Healthy Living

6 Risk Factors And Solutions For Preventing Heart Disease

Even if you make small improvements, you can still greatly improve your heart health.
09/01/2016 08:28pm ET | Updated September 2, 2016

Did you know that by 2005, the total number of cardiovascular disease (CVD) deaths (mainly coronary heart disease, stroke, and rheumatic heart disease) had increased globally to 17.5 million from 14.4 million in 1990, and that the World Health Organization (WHO) estimated there would be about 20 million CVD deaths in 2015, accounting for 30 percent of all deaths worldwide (WHO, 2005)?

Death from heart disease is common, and the key for prevention is not getting it to begin with ― or at least reducing your risk factors when you can.

There are some risk factors that you can do nothing about, like getting older, having a first degree relative with heart disease or a stroke (before the age of 55 for a male relative or 65 for a female relative), being a man or a postmenopausal woman (vs. a premenopausal woman), and being of African or Asian descent. Having an autoimmune disease like lupus or rheumatoid arthritis may also put you at increased risk, but since lifestyle changes can offset the activity of inflammation, even this risk factor may be modified.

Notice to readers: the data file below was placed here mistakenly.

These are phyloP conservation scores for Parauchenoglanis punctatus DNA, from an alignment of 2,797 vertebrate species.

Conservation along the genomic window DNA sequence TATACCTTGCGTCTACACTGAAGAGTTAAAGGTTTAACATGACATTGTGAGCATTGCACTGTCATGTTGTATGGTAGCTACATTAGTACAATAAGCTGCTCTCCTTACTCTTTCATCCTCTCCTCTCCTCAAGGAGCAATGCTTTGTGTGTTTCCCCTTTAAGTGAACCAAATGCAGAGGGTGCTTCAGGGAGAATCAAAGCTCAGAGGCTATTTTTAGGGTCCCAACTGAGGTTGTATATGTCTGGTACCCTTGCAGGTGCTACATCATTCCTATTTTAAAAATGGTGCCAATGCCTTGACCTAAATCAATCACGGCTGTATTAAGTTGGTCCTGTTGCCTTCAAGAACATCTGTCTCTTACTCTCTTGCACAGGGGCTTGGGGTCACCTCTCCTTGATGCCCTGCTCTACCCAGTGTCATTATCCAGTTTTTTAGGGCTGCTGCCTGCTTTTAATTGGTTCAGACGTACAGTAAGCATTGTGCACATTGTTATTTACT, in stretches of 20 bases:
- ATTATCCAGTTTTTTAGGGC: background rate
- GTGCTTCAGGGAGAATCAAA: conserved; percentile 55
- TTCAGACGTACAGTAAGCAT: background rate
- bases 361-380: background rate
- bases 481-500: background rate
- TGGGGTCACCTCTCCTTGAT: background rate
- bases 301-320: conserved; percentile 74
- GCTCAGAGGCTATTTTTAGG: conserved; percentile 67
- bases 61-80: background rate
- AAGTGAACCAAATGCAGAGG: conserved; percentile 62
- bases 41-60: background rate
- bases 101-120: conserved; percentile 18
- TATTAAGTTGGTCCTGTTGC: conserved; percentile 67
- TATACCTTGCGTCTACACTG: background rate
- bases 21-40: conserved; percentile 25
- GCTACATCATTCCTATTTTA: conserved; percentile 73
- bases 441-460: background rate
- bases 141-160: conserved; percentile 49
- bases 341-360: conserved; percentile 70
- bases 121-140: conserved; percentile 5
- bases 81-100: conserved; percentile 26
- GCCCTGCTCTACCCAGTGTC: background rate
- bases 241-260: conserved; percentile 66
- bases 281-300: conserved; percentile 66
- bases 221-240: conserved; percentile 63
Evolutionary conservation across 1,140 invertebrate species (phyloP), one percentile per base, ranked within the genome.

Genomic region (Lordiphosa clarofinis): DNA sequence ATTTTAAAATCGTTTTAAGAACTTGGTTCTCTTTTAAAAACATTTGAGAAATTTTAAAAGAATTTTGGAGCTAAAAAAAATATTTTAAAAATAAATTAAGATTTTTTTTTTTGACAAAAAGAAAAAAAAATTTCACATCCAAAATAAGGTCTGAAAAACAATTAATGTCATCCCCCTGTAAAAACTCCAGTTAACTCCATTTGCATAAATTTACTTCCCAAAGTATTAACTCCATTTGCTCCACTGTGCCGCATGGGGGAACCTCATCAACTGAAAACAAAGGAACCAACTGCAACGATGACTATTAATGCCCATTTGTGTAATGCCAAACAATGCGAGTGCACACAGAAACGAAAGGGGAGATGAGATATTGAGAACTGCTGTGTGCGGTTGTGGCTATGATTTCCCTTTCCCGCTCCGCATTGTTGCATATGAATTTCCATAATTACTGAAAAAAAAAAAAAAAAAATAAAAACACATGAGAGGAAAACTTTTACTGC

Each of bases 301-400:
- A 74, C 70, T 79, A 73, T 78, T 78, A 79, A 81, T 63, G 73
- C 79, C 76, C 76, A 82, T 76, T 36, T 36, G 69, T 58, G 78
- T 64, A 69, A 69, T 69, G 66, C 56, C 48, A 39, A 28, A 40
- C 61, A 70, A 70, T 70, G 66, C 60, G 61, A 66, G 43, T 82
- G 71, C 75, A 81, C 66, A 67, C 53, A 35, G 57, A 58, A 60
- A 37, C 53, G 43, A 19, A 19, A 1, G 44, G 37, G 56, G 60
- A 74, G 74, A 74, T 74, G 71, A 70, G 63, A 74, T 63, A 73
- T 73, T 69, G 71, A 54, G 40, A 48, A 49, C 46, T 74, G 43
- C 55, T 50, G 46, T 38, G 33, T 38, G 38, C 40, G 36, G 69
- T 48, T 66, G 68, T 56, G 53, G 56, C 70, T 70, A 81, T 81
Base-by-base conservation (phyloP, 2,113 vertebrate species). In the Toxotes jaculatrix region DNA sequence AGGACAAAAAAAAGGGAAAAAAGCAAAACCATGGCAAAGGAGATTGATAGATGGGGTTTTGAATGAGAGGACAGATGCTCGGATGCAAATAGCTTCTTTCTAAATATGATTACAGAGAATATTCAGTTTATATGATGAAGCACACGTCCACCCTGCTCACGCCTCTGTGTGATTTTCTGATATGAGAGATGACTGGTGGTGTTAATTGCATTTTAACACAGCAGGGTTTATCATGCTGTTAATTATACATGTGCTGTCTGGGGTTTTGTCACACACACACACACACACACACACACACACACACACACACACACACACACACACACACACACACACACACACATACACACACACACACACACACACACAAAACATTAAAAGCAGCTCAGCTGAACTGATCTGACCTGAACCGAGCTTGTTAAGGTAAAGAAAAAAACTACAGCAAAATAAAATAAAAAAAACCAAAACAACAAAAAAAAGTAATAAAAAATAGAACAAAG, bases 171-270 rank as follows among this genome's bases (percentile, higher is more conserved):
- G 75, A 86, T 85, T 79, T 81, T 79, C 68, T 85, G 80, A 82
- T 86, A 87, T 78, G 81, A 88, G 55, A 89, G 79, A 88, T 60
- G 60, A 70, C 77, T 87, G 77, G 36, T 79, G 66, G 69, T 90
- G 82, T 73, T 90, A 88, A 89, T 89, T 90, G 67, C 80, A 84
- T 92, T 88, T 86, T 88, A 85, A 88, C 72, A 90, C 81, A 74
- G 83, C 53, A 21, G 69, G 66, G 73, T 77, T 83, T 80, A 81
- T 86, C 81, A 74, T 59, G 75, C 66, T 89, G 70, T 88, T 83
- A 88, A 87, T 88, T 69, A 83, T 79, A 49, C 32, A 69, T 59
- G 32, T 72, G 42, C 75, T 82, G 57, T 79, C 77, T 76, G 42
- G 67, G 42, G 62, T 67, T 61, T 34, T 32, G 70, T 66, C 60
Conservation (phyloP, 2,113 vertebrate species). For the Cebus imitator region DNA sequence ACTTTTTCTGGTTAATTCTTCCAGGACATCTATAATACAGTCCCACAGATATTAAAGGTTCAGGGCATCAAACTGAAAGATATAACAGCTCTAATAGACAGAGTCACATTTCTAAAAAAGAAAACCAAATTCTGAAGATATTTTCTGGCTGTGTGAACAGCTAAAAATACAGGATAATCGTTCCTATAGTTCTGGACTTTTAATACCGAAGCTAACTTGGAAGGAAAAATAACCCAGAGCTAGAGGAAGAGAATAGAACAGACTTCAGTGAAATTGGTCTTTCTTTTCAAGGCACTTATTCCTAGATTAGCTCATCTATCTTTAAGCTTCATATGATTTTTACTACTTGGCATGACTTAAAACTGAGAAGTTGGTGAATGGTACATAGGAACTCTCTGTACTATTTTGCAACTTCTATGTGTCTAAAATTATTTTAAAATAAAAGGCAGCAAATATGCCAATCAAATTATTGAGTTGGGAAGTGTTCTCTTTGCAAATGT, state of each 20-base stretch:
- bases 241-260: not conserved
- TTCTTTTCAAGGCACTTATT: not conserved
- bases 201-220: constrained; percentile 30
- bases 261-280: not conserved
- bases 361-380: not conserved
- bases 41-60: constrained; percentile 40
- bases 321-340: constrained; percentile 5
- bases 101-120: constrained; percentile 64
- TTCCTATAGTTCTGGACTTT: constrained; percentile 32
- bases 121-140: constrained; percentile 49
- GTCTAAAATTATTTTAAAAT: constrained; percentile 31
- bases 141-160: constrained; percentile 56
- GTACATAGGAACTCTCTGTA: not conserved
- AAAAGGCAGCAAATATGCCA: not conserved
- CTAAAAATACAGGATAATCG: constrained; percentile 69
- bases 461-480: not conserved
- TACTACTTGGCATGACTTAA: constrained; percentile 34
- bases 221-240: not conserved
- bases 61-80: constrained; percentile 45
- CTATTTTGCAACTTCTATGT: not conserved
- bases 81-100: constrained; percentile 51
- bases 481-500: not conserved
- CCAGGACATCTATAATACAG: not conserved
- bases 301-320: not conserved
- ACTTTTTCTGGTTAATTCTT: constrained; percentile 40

The same goes for the risk factor of being overweight or obesity, diabetes and high blood pressure—changing lifestyle habits that lead to weight loss, lower blood pressure or better sugar control, can take care of these risks.

Having said that, losing weight when you are obese, getting your blood pressure down, or blood sugar under control can be a daunting task as many of us know, diets rarely work and putting fear into your head is never a good motivation.

Instead, it may be better to focus on just these six risk factors that can be positively influenced by the choices you make about you, your life and your health. The great news that even if you make small improvements, you can still greatly improve your heart health.

1. Risk: Lack of physical activity

Answer: Get up and move.